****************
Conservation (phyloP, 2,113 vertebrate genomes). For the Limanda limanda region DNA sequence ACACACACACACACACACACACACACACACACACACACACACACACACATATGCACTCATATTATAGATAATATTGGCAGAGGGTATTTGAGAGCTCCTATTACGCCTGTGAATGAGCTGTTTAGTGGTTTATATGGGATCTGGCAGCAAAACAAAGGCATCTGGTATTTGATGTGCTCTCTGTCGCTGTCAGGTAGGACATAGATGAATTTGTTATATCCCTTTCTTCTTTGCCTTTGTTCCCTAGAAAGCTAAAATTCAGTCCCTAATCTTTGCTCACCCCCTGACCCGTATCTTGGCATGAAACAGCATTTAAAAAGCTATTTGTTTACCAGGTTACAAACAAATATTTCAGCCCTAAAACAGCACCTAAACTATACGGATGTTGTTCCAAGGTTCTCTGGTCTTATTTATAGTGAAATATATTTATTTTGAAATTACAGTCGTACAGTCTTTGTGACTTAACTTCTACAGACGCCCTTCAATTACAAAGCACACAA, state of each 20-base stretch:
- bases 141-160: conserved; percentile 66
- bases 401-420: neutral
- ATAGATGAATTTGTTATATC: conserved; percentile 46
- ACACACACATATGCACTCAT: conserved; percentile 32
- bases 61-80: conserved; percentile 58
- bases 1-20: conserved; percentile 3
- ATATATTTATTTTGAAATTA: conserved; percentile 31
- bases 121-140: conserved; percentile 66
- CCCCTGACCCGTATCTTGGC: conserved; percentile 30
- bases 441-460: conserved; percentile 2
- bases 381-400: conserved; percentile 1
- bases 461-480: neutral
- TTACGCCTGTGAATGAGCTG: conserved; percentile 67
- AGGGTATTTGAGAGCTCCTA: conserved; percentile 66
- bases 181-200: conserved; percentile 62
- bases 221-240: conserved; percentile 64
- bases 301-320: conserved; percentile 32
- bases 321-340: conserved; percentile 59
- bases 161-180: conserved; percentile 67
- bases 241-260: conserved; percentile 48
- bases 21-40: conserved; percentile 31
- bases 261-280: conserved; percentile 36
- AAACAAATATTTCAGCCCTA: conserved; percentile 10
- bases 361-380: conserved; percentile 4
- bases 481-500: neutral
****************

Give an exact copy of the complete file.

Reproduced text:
Conservation (phyloP, 2,113 vertebrate genomes). For the Limanda limanda region DNA sequence ACACACACACACACACACACACACACACACACACACACACACACACACATATGCACTCATATTATAGATAATATTGGCAGAGGGTATTTGAGAGCTCCTATTACGCCTGTGAATGAGCTGTTTAGTGGTTTATATGGGATCTGGCAGCAAAACAAAGGCATCTGGTATTTGATGTGCTCTCTGTCGCTGTCAGGTAGGACATAGATGAATTTGTTATATCCCTTTCTTCTTTGCCTTTGTTCCCTAGAAAGCTAAAATTCAGTCCCTAATCTTTGCTCACCCCCTGACCCGTATCTTGGCATGAAACAGCATTTAAAAAGCTATTTGTTTACCAGGTTACAAACAAATATTTCAGCCCTAAAACAGCACCTAAACTATACGGATGTTGTTCCAAGGTTCTCTGGTCTTATTTATAGTGAAATATATTTATTTTGAAATTACAGTCGTACAGTCTTTGTGACTTAACTTCTACAGACGCCCTTCAATTACAAAGCACACAA, state of each 20-base stretch:
- bases 141-160: conserved; percentile 66
- bases 401-420: neutral
- ATAGATGAATTTGTTATATC: conserved; percentile 46
- ACACACACATATGCACTCAT: conserved; percentile 32
- bases 61-80: conserved; percentile 58
- bases 1-20: conserved; percentile 3
- ATATATTTATTTTGAAATTA: conserved; percentile 31
- bases 121-140: conserved; percentile 66
- CCCCTGACCCGTATCTTGGC: conserved; percentile 30
- bases 441-460: conserved; percentile 2
- bases 381-400: conserved; percentile 1
- bases 461-480: neutral
- TTACGCCTGTGAATGAGCTG: conserved; percentile 67
- AGGGTATTTGAGAGCTCCTA: conserved; percentile 66
- bases 181-200: conserved; percentile 62
- bases 221-240: conserved; percentile 64
- bases 301-320: conserved; percentile 32
- bases 321-340: conserved; percentile 59
- bases 161-180: conserved; percentile 67
- bases 241-260: conserved; percentile 48
- bases 21-40: conserved; percentile 31
- bases 261-280: conserved; percentile 36
- AAACAAATATTTCAGCCCTA: conserved; percentile 10
- bases 361-380: conserved; percentile 4
- bases 481-500: neutral